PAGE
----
On-chip recapitulation of clinical bone marrow toxicities and patient-specific pathophysiology

An Author Correction to this article was published on 12 February 2020

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The inaccessibility of living bone marrow (BM) hampers the study of its pathophysiology under myelotoxic stress induced by drugs, radiation or genetic mutations. Here, we show that a vascularized human BM-on-a-chip (BM chip) supports the differentiation and maturation of multiple blood cell lineages over 4 weeks while improving CD34+ cell maintenance, and that it recapitulates aspects of BM injury, including myeloerythroid toxicity after clinically relevant exposures to chemotherapeutic drugs and ionizing radiation, as well as BM recovery after drug-induced myelosuppression. The chip comprises a fluidic channel filled with a fibrin gel in which CD34+ cells and BM-derived stromal cells are co-cultured, a parallel channel lined by human vascular endothelium and perfused with culture medium, and a porous membrane separating the two channels. We also show that BM chips containing cells from patients with the rare genetic disorder Shwachman–Diamond syndrome reproduced key haematopoietic defects and led to the discovery of a neutrophil maturation abnormality. As an in vitro model of haematopoietic dysfunction, the BM chip may serve as a human-specific alternative to animal testing for the study of BM pathophysiology.

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Fig. 1: Design of the primary human BM chip.
Fig. 2: Sustained myeloerythroid proliferation and differentiation in the BM chip.
Fig. 3: The BM chip predicts clinically observed haematotoxicities at patient-relevant drug exposures.
Fig. 4: Confirmation of maturation-dependent cytotoxicity and modelling of BM recovery with the BM chip.
Fig. 5: The human BM chip recapitulates haematopoietic abnormalities observed in patients with SDS.

Data availability

All of the data supporting the results in this study are available within the Article and its Supplementary Information. The broad range of raw datasets acquired and analysed (or any subsets of it), which for reuse would require contextual metadata, are available from the corresponding author on reasonable request.

Change history

  • 12 February 2020

    An amendment to this paper has been published and can be accessed via a link at the top of the paper.


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This research was sponsored by funding from: the US Food and Drug Administration (grants HHSF223201310079C and 75F40119C10098), the Defense Advanced Research Projects Agency (under Cooperative Agreement Number W911NF-12-2-0036), AstraZeneca and the Wyss Institute for Biologically Inspired Engineering (to D.E.I.); the US National Institutes of Health (R24 DK099808 and 5U01HL134812 to A.S., R01 DK102165 to C.D.N. and training grant 5T32CA009216-37 to D.B.C.); and the Department of Defense (W81XWH-14-1-0124 to C.D.N.). Additional funding was provided by the Dana-Farber Cancer Center Claudia Adams Barr Award (to C.E.J.) and the EPSRC Centre for Innovative Manufacturing in Regenerative Medicine (to A.R.). The authors thank S. Sweeney for helpful discussions, P. Machado and J. Caramanica for machining expertise, and M. DeLelys, R. Mathews, J. Houston, J. Patel, D. Kingman, A. Shay, J. Graham, S. Chung, T. Spitzer and F. Preffer at the Massachusetts General Hospital, as well as M. Fleming and M. Armant at Boston Children’s Hospital for invaluable help in relation to working with patient data and samples.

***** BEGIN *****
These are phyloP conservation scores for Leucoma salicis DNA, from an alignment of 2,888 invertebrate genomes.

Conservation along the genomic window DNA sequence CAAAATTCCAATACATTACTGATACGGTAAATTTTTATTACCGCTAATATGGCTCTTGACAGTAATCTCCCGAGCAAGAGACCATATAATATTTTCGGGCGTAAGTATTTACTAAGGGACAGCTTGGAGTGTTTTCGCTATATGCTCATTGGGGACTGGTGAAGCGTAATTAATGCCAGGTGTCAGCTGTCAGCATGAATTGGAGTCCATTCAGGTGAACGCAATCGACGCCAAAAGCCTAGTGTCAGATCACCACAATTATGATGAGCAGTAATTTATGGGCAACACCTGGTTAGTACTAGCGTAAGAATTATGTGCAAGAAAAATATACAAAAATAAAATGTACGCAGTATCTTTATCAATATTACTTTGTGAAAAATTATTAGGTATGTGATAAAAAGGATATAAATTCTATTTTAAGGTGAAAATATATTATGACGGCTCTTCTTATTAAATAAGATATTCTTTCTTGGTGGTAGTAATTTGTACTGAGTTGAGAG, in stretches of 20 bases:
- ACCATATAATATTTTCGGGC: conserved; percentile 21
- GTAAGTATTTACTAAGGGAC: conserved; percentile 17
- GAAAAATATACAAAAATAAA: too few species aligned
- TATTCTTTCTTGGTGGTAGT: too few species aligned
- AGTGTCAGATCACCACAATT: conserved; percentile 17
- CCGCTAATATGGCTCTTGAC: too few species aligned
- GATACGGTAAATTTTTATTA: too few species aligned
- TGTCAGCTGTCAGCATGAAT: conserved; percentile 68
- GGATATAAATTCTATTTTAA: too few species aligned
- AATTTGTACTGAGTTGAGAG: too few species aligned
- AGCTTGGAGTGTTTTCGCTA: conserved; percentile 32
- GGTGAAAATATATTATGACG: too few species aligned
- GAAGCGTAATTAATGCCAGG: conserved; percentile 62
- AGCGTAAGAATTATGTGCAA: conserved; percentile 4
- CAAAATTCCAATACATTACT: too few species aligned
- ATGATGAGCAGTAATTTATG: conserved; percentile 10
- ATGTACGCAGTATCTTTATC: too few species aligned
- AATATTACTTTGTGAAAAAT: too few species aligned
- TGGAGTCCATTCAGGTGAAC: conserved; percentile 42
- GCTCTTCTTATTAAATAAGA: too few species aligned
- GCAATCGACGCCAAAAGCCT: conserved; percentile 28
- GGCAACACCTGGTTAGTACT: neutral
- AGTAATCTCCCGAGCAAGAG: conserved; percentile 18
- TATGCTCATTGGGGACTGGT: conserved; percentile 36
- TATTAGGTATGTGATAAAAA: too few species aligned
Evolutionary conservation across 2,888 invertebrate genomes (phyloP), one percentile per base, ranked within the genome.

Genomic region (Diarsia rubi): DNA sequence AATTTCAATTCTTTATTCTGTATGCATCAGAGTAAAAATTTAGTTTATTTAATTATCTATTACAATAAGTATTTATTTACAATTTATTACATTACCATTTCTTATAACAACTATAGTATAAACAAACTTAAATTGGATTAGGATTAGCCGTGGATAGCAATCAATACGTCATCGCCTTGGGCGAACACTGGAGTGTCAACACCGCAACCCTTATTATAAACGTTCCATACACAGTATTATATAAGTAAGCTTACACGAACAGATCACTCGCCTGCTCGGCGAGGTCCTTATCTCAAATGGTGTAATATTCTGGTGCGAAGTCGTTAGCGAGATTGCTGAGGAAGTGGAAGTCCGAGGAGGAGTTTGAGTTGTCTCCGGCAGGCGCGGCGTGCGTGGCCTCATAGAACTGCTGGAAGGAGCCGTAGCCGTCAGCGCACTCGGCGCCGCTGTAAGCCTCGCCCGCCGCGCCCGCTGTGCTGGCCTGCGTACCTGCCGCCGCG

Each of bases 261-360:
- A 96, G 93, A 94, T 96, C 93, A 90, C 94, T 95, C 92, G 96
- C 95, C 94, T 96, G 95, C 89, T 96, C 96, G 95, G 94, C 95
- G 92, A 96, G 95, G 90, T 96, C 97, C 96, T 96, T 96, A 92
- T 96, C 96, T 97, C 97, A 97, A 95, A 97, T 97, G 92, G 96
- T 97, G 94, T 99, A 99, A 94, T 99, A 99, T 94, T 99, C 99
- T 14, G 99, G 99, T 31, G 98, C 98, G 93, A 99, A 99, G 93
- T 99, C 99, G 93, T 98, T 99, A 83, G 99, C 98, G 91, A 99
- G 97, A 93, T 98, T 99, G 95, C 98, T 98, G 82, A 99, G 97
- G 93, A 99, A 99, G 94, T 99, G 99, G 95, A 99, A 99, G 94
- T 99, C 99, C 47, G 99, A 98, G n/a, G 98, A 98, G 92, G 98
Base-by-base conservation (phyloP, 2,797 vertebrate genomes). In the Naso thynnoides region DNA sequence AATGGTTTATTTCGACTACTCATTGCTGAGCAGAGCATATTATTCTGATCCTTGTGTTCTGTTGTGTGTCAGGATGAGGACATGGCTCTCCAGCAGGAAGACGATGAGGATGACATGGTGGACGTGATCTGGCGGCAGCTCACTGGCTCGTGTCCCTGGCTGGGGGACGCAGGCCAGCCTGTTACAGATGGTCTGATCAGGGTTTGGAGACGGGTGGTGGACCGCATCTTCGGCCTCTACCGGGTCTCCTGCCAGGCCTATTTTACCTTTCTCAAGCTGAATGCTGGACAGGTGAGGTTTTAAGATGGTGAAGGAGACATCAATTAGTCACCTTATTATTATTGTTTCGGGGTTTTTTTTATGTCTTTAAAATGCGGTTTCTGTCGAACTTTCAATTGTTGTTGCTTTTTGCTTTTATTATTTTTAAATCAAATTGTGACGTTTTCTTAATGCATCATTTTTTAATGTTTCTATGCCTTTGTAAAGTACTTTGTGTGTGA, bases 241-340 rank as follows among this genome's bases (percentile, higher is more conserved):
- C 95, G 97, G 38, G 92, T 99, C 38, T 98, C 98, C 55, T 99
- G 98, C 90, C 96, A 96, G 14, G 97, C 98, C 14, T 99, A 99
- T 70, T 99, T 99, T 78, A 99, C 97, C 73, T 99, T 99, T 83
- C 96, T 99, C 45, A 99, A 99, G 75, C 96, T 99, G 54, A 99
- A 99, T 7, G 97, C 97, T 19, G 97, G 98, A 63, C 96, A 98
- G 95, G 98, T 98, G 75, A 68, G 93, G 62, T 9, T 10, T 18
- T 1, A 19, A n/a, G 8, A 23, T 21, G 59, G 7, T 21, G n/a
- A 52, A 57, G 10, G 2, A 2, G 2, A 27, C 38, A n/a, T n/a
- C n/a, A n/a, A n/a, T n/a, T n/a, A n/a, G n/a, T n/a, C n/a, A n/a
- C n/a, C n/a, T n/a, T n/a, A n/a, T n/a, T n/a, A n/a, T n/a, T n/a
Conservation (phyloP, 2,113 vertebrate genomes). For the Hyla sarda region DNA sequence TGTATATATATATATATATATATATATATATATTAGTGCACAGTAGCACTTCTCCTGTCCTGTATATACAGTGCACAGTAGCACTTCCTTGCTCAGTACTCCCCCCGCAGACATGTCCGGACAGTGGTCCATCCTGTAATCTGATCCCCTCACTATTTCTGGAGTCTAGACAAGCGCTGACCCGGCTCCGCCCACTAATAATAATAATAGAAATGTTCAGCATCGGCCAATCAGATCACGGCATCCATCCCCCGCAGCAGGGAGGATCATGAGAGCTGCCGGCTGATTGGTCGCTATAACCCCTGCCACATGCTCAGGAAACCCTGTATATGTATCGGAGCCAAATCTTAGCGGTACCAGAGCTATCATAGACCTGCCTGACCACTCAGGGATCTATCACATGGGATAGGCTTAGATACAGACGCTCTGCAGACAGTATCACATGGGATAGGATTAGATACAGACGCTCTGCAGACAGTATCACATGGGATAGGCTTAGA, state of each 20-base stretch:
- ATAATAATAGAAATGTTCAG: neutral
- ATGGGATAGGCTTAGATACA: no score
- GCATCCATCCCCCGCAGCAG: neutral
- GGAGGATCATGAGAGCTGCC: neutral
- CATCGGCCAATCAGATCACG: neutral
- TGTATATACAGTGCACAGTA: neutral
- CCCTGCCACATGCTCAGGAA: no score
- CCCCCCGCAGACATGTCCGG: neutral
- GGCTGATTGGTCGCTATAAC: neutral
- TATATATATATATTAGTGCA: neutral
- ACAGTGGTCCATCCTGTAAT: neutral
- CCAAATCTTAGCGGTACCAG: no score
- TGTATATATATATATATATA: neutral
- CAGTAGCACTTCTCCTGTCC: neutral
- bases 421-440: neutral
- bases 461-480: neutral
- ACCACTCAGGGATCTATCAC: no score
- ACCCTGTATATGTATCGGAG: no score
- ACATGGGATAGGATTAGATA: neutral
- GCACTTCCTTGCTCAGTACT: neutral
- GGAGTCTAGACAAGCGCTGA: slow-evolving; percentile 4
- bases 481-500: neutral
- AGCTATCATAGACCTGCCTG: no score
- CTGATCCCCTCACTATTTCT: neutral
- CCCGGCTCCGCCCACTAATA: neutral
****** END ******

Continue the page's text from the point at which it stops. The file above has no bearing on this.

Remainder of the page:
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D.B.C. and V.F. participated in the design and performance of all experiments and analysed the data, alongside D.E.I., who also supervised all of the work. Y.M. helped design and perform the experiments. R.D., P.P.-D., D.F., A.M. and L.E. helped to design experiments relating to drug testing, performed the mass spectrometry and pharmacokinetics modelling, analysed the data and helped to write the manuscript. O.V.B. and C.E.J. helped to design, perform and interpret SDS-related studies, with input from and supervision of A.S. and C.D.N. K.C.M. and O.K.W. provided access to patient data and material for SDS-related studies. L.S.M.T. and A.R. helped to conceive the BM chip design and performed the experiments. A.J. helped to perform the radiation-related studies. B.A.F. and L.R.O. helped to analyse the data and revise the manuscript. E.C., C.F.N., Y.C. and S.C. fabricated and participated in the design of the BM chip with input from and supervision of R.N. and D.E.I. E.C., S.J.-F. and S.C. helped to perform the oxygen studies. R.P.H. provided scientific supervision, as well as access to patient material. O.L. and R.P.-B. helped to design the experiments and interpret the data, and supervised all of the work. D.B.C., V.F. and D.E.I. prepared the manuscript, with input from all authors.

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Correspondence to Donald E. Ingber.

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Competing interests

D.E.I. is a founder, and holds equity in, Emulate, Inc., and chairs its scientific advisory board. D.B.C., V.F., Y.M., L.S.M.T., O.L., R.N. and D.E.I. are co-inventors on a patent application describing the BM chip. R.D., P.P.-D., D.F., A.M. and L.E. are employed by AstraZeneca, which is developing AZD2811. The remaining authors declare no competing interests.

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Chou, D.B., Frismantas, V., Milton, Y. et al. On-chip recapitulation of clinical bone marrow toxicities and patient-specific pathophysiology. Nat Biomed Eng 4, 394–406 (2020). https://doi.org/10.1038/s41551-019-0495-z

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